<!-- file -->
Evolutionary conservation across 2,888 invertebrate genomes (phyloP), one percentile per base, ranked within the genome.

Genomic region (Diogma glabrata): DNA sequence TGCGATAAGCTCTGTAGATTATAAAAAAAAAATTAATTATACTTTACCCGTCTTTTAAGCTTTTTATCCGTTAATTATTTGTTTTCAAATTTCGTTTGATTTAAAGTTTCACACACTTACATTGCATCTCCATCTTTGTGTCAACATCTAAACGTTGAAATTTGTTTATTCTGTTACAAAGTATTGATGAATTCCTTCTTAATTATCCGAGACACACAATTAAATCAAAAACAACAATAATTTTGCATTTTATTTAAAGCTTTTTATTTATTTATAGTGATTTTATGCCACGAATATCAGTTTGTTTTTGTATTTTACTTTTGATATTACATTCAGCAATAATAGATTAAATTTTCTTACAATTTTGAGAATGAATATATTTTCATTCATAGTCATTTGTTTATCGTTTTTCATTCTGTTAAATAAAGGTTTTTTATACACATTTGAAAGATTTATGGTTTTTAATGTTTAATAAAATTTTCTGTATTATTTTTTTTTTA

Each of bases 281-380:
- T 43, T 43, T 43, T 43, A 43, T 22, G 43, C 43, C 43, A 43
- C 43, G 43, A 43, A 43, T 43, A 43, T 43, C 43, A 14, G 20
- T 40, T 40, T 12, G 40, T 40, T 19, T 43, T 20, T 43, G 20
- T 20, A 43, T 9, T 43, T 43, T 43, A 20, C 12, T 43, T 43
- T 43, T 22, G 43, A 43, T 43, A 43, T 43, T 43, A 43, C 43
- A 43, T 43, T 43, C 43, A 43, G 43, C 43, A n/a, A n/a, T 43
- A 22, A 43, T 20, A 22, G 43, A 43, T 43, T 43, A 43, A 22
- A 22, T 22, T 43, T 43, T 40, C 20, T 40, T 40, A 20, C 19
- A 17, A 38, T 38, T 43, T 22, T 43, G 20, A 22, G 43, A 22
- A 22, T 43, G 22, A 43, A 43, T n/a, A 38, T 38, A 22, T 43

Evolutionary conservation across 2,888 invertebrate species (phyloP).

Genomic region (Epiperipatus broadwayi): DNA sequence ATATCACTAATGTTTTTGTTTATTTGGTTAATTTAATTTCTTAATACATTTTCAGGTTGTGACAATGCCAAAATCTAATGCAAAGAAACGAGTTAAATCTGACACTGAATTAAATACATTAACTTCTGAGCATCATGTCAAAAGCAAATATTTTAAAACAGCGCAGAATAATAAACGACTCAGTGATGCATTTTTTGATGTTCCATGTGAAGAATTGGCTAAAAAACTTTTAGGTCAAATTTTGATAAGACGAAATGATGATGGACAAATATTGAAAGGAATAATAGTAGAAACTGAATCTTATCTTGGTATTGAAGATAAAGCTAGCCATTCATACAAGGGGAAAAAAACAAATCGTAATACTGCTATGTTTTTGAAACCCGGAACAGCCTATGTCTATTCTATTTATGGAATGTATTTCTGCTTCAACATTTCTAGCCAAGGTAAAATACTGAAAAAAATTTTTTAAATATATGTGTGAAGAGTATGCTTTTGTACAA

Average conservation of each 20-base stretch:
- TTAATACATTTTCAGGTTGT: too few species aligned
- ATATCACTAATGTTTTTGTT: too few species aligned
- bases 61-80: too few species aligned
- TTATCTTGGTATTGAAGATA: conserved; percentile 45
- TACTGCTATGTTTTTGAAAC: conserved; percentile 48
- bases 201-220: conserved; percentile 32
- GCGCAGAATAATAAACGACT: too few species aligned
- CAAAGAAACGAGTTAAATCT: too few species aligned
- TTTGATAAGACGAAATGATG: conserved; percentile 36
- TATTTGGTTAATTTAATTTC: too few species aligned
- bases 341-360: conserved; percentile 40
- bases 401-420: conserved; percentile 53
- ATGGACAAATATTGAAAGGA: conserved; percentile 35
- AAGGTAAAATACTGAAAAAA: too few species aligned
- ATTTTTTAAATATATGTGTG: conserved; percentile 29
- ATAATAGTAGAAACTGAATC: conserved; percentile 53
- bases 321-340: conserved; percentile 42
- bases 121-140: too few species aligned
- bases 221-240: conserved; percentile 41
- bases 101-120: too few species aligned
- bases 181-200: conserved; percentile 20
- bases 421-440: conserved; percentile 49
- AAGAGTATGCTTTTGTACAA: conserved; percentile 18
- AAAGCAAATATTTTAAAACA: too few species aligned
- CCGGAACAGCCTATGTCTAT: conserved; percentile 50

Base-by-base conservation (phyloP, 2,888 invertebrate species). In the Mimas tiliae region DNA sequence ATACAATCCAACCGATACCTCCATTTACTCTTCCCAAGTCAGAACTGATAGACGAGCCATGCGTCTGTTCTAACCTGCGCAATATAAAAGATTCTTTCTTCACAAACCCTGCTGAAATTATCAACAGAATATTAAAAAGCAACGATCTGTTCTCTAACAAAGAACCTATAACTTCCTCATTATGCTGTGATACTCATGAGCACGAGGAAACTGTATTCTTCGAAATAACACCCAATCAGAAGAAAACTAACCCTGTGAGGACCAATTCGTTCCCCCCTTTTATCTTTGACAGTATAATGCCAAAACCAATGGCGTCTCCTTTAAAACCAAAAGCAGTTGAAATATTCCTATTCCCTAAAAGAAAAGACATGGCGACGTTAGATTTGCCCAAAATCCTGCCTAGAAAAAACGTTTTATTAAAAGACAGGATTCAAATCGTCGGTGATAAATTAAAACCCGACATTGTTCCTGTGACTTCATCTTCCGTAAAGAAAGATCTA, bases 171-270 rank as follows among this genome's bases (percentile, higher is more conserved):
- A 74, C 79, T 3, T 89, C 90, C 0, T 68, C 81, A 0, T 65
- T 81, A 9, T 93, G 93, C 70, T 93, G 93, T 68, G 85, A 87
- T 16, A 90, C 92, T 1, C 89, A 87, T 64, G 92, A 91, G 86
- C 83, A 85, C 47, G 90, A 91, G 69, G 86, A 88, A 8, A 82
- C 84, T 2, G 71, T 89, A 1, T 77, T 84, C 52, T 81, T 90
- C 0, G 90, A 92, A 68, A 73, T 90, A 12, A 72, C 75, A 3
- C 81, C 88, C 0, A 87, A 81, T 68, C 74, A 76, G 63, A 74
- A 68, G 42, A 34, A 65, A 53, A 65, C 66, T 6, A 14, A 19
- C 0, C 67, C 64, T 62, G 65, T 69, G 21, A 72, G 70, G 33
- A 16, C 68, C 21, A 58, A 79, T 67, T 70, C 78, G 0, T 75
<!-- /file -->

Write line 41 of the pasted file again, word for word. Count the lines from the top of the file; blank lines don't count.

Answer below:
- CCGGAACAGCCTATGTCTAT: conserved; percentile 50